Rwanda’s national airline RwandAir has ordered two Boeing 737-800s.
RwandAir’s 737-800s will feature the new 737 Boeing Sky Interior, which features bigger stowage bins that pivot up and out of the way, as well as sculpted side walls that draw attention to the windows. The new design creates a more open feel in the cabin with overhead lighting that resembles the sky, according to Boeing.
Based in Kigali, the capital of Rwanda, the airline ― which was established on December 1, 2002 ― is renewing and expanding its fleet in order to broaden its network. RwandAir currently operates a fleet of two Bombardier CRJ200LR 50-seat regional jets (which it owns) and one Bombardier Dash 8-100 37-seat turboprop.
“Boeing’s Next-Generation 737-800s will enable us to eventually expand to regional hubs across Africa and the Middle East,” says John Mirenge, RwandAir’s chairman. “They will become the mainstay of our fleet.”
According to an article in the latest issue of Boeing’s house magazine Boeing Frontiers, Rwandair’s two new 737-800s are scheduled for delivery in 2011. In the interim, RwandAir is leasing two used 737-500s, one of which is due to come to the airline in May and the second in July, according to Wikipedia.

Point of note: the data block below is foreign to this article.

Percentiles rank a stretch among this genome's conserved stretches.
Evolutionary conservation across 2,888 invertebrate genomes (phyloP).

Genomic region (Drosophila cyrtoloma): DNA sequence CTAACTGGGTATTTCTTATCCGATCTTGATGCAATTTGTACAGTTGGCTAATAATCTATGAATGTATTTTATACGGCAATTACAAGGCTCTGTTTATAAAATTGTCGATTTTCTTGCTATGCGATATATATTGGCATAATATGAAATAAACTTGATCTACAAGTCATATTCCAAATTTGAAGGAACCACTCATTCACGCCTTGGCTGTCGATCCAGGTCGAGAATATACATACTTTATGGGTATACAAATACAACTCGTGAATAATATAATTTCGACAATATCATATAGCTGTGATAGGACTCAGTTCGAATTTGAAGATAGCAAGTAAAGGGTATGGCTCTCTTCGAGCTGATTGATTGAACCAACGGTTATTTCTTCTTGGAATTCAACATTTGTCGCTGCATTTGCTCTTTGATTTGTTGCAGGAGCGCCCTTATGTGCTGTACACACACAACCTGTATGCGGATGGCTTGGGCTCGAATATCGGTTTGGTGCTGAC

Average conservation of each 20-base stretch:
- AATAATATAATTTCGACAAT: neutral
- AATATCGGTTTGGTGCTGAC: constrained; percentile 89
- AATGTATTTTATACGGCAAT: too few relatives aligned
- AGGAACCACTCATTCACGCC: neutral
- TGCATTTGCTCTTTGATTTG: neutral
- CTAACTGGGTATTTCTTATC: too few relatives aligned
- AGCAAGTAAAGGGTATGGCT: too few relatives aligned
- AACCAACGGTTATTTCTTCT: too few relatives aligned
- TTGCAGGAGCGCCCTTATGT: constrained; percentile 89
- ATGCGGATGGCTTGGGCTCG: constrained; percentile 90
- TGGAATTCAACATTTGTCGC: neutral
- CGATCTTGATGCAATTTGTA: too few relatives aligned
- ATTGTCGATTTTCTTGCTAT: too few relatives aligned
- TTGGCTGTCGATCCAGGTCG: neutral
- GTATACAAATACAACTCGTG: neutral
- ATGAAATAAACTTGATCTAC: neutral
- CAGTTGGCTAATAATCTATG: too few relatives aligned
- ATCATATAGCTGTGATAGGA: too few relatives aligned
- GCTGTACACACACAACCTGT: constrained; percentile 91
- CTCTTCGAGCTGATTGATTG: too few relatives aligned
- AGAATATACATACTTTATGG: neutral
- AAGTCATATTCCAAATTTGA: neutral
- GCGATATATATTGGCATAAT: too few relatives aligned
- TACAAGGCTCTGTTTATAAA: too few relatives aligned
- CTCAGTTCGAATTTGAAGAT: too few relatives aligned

Today RwandAir operates flights between Kigali and neighboring nations, as well as to South Africa, a popular connecting point for long-haul flights. But as Rwanda’s President Paul Kagame looks to RwandAir to help boost the nation’s economic growth, the carrier will expand its schedule and network as it receives its 737s.
RwandAir plans to expand its connections with important regional business hubs such as Johannesburg, Dubai, Lagos and Cairo, according to Rob Faye, Boeing Commercial Airplanes’ sales director for Rwanda. Quoted in the Boeing Frontiers article, Faye says RwandAir also offers connecting flights to Europe, the Middle East and China through partner airlines, but eventually it wants to offer its own daily flights to and from Europe.
The airline’s new 737-800s will help expand the airline’s network to include potential direct flights to and from cities in North Africa and the Middle East, according to Boeing Frontiers.